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Good Companions

Blog | By ASH Smyth | Oct 10, 2017

In a recent interview with the Sunday Telegraph, Lord Richards, (former Chief of the Defence Staff) said, ‘a part-time soldier cannot be as effective as someone who’s devoted his life to it and puts on a uniform every day’.

This would have been news to the sixty or so reservist men and women who gathered last Thursday evening for a dinner to recognise the contributions of members of the Honourable Artillery Company (HAC – the oldest regiment in the British Army, with its origins in the 1530s) who served on operational tours in Iraq and Afghanistan. I served in the HAC but was unable to make it to the dinner.

The event was unusual in being attended exclusively by soldiers (including non-regimental guests and regular army training staff) with an operational service medal for Ops TELIC (Iraq), HERRICK (Afghanistan) and precursors such as GRANBY.

Around two-hundred-and-fifty HAC soldiers were involved in the (most recent) wars in Iraq and Afghanistan, a good handful of them deploying on more than one occasion. Two deaths – those of Trooper Jack Sadler and Lieutenant Ed Drummond-Baxter – are recorded on the regimental Roll of Honour.

At least one reservist from another regiment was killed during my own tour of Afghanistan; and I overlapped with regular officers from other units who had started their careers alongside or immediately after me on the HAC recruits' course, as well as fellow reservists who have subsequently embarked on full-time military careers.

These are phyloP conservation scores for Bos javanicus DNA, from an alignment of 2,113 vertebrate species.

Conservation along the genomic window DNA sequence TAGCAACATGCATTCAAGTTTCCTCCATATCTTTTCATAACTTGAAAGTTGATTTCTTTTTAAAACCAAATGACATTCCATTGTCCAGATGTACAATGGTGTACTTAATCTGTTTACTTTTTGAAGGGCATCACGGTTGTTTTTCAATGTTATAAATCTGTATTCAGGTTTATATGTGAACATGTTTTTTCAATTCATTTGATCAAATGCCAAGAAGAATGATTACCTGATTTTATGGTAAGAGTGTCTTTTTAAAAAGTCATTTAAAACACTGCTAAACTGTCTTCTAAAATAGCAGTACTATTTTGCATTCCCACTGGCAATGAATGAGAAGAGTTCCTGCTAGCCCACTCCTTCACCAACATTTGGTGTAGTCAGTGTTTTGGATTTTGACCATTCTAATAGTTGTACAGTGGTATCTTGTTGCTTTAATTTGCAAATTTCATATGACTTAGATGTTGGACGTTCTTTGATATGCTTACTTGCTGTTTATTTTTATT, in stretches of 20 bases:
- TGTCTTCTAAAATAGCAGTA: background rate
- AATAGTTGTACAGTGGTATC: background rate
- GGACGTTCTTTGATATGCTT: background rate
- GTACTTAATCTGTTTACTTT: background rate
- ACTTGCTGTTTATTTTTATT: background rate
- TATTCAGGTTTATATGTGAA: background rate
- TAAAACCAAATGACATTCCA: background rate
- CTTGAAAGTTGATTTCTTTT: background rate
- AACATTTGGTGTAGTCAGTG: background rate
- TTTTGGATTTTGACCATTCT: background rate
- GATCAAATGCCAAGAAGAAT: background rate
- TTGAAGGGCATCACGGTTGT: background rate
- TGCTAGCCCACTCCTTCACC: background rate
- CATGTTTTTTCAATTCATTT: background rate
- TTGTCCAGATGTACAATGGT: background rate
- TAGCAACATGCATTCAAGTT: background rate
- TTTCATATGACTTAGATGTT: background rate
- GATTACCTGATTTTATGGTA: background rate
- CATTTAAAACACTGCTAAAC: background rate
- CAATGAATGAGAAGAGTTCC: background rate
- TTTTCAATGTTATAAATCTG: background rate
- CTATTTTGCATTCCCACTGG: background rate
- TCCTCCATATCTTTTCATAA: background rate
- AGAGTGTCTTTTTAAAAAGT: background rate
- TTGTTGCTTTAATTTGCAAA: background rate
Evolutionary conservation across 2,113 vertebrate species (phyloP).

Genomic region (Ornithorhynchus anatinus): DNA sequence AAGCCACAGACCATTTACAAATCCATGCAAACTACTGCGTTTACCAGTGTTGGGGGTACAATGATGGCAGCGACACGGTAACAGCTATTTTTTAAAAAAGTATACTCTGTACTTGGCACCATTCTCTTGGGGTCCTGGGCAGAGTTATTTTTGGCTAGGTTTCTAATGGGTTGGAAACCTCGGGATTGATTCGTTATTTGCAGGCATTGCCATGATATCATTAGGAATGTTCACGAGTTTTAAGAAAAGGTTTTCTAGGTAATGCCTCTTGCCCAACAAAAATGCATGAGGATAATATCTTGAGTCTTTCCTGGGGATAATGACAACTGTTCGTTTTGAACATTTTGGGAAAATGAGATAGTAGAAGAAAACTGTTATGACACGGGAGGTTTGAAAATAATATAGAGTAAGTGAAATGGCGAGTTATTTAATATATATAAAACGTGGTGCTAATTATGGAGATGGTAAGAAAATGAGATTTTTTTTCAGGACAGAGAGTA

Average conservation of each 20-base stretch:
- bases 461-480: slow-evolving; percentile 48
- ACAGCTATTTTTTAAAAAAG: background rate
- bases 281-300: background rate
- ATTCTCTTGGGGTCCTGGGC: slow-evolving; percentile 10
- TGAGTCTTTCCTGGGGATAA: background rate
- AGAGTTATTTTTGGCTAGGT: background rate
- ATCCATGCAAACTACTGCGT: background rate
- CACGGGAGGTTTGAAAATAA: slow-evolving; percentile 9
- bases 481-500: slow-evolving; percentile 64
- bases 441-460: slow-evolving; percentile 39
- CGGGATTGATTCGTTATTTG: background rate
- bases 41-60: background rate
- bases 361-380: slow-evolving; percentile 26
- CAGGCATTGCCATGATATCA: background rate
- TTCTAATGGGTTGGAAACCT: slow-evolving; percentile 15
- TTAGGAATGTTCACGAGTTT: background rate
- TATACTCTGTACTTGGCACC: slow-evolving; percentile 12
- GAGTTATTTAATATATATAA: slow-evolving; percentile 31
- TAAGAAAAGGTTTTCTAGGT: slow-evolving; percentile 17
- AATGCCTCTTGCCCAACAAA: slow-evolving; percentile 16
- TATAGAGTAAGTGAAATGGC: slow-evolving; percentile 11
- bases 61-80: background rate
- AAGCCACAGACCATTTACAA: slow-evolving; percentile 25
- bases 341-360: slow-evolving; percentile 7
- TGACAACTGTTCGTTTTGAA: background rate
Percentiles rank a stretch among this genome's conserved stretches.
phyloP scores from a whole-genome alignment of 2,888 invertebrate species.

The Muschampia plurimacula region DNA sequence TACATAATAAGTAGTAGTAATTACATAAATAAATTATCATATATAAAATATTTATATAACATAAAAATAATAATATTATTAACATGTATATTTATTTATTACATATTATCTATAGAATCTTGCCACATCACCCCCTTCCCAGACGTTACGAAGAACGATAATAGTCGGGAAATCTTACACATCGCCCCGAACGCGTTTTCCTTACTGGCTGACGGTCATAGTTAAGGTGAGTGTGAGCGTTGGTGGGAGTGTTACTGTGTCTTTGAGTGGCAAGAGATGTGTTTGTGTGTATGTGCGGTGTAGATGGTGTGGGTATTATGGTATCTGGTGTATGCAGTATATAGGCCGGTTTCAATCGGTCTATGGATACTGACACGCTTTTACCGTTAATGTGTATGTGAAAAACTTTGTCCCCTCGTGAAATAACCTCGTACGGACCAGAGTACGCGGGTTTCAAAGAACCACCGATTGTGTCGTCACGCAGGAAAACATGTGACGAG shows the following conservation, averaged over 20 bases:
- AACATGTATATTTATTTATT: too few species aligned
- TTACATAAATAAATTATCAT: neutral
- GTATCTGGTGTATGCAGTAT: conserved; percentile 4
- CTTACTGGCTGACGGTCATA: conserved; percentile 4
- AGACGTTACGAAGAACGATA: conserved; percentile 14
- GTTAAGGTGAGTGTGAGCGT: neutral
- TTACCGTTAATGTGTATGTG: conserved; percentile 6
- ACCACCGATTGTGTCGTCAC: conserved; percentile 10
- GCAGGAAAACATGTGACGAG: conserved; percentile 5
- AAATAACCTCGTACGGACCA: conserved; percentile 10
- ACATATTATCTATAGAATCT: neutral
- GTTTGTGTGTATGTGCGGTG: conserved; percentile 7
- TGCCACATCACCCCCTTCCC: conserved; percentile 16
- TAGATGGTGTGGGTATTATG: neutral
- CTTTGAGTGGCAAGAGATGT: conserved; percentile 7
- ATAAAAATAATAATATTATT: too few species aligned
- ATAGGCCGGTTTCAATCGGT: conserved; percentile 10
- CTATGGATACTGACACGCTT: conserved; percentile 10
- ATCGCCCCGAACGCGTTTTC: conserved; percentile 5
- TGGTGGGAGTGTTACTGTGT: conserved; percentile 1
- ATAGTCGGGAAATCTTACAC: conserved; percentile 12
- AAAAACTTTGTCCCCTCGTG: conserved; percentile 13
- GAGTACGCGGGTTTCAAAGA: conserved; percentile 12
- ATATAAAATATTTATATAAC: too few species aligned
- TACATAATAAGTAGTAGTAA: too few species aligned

The guest speaker for the dinner was Brigadier James Roddis (DSO, MBE – Commander Specialised Infantry Group). Beneath a portrait of the HAC's erstwhile CO, Sir Edward Heath, spoke of the unmatchable experience of war, and the bonds formed between those who've been on operational duty.

Though some might raise an eyebrow re the strength and nature of those bonds – as I write about in the November Oldie, out tomorrow – Brig. Roddis went on, importantly, to ruminate on future wars, and to predict another brigade-level British expeditionary deployment rather sooner than one might imagine.

The deployments to Iraq and Afghanistan were both brigade-level. And, in the case of Afghanistan, at least, reservists made up approximately ten per cent of each deployment.

Incidentally, the next regimental dinner I’m off to is hosted by the regimental Corps of Drums, where Bruce Dickinson will be the guest of honour – that is Bruce Dickinson of heavy metal band Iron Maiden; not, as one young officer understood it, David Dickinson, the antiques expert and TV presenter.